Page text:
Hundreds of millions of acres of land are now being abandoned throughout the world as a result of “rural outmigration,” or people moving to urban areas.
Some people leave in pursuit of a better life financially. Others are displaced as a result of conflict or climate change. These demographic movements, combined with globalization and mechanization, are affecting the economics of farming in these places, forcing less productive land to be abandoned.
Some of these croplands ultimately regenerate into natural ecosystems, increasing biodiversity and absorbing carbon from the atmosphere. While environmentalists had hoped that this process would give the opportunity to restore ecosystems and capture carbon, a recent study published in Science Advances indicates that much of the land is eventually recultivated, indicating that this is unlikely to happen without governmental interventions.
As people move from rural areas into cities, there is a chance for wildlife and the climate to gain ground—literally—as abandoned farms and pastures revert back to forests and grasslands. Our work shows that this is not happening because the ‘abandoned’ lands are being rapidly recultivated.
David Wilcove, Study Co-Author and Professor, Ecology and Evolutionary Biology and Public Affairs, High Meadows Environmental Institute, Princeton University
The degree to which agricultural abandonment provides environmental benefits is determined by how much land is abandoned and how long it remains abandoned. Unfortunately, the researchers discovered that a significant portion of the land they surveyed was finally recultivated after tracking abandonment year by year.
Land in the former Soviet Union had the highest levels of recultivation, although it varied by site. Meanwhile, the land was left abandoned for a little longer in China’s Shaanxi and Shanxi provinces, possibly due to the central government’s “Grain for Green Program,” which gives financial incentives to reforest crops.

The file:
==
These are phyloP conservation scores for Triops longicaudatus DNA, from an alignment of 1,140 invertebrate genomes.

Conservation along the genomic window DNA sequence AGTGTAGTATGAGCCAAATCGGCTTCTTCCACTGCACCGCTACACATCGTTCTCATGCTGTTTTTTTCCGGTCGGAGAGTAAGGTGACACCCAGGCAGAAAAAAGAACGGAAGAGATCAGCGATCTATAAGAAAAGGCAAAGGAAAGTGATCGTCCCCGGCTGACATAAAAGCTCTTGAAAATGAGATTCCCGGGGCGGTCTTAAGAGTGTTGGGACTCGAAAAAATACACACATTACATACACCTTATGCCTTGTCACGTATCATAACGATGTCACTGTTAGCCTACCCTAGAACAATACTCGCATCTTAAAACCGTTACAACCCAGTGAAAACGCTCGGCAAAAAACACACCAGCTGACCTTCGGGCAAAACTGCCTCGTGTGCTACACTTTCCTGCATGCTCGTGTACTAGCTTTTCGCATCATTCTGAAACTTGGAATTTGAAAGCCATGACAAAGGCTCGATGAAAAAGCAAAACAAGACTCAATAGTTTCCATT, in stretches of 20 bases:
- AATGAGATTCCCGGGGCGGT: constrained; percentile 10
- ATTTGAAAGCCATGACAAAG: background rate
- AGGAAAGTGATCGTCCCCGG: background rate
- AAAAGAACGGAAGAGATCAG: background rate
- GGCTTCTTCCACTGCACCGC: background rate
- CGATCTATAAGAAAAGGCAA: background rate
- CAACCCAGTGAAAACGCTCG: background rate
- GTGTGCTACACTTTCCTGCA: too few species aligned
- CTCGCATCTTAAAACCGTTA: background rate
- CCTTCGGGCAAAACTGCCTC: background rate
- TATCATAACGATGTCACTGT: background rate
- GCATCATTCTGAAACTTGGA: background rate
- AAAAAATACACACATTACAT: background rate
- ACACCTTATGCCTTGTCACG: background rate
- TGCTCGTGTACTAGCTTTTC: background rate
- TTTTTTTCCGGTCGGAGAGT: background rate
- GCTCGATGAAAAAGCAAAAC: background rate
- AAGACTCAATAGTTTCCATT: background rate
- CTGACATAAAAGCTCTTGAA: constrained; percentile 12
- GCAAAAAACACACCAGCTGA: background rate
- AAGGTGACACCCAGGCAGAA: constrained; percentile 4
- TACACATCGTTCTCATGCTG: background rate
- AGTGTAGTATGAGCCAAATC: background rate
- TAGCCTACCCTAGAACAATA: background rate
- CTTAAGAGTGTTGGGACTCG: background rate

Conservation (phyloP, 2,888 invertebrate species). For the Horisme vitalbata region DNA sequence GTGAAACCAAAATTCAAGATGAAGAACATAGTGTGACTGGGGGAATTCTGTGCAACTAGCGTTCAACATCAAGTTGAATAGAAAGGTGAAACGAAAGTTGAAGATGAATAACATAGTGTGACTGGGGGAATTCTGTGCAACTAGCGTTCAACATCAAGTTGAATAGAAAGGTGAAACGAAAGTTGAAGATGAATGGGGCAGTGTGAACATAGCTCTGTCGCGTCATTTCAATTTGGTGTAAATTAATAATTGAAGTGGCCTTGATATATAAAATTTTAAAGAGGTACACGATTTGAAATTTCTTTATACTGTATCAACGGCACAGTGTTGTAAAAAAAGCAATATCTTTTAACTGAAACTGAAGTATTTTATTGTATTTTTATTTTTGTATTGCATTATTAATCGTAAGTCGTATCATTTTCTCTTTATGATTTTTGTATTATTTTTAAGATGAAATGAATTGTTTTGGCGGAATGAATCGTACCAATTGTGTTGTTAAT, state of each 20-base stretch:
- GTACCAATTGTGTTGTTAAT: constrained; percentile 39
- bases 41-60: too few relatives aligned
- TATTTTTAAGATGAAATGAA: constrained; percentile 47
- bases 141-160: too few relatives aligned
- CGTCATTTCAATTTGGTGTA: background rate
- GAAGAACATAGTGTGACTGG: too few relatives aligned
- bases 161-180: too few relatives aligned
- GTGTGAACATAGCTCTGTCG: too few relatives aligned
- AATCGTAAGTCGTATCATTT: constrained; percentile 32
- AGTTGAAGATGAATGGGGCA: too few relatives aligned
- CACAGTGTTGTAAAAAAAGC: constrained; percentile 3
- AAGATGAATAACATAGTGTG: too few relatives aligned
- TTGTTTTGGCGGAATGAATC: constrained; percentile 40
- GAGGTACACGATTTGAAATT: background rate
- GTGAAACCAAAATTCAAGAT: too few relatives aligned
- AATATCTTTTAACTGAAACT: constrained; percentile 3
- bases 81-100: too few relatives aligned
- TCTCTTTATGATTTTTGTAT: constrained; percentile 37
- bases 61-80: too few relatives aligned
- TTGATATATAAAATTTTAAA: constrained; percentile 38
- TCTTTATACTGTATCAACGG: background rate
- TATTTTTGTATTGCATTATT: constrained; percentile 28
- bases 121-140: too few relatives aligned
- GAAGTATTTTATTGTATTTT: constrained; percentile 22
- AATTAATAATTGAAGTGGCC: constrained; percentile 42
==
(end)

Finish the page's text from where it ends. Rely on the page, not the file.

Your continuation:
Overall, most of the crops included in the study were abandoned for just 14 years on average, according to the researchers, which is not long enough to offset significant quantities of carbon or provide high-quality habitat for wildlife.
Their calculations project that about half of all abandoned croplands will be recultivated in the next 30 years. Important environmental benefits will be lost in the process.
By 2017, the re-cultivation of abandoned crops at these sites resulted in more than 30% less land abandoned and 35% less carbon stored.
The data shows that incentive schemes can be successful.
The researchers also suggested that abandoned fields, particularly those in non-food-producing agriculture, can be transformed into protected zones. Landowners might be compensated for abandoning their croplands under ecosystem service schemes. Alternatively, initiatives might be done to encourage long-term cultivation of selected areas, resulting in decreased field turnover.
Without incentives for restoration, cropland abandonment rarely lasts long enough to yield benefits for biodiversity or carbon sequestration. For abandoned croplands to reach levels of carbon stocks and biodiversity comparable to more intact natural ecosystems, they typically need at least 50 years of regeneration.
Christopher Crawford, PhD Candidate, Princeton School of Public and International Affairs, Princeton University
The study’s co-authors include Kent State University’s He Yin and University of Wisconsin-Volker Madison’s C. Radeloff.
Crawford, C. L., et al. (2022) Rural land abandonment is too ephemeral to provide major benefits for biodiversity and climate. Science Advances. doi.org/10.1126/sciadv.abm8999.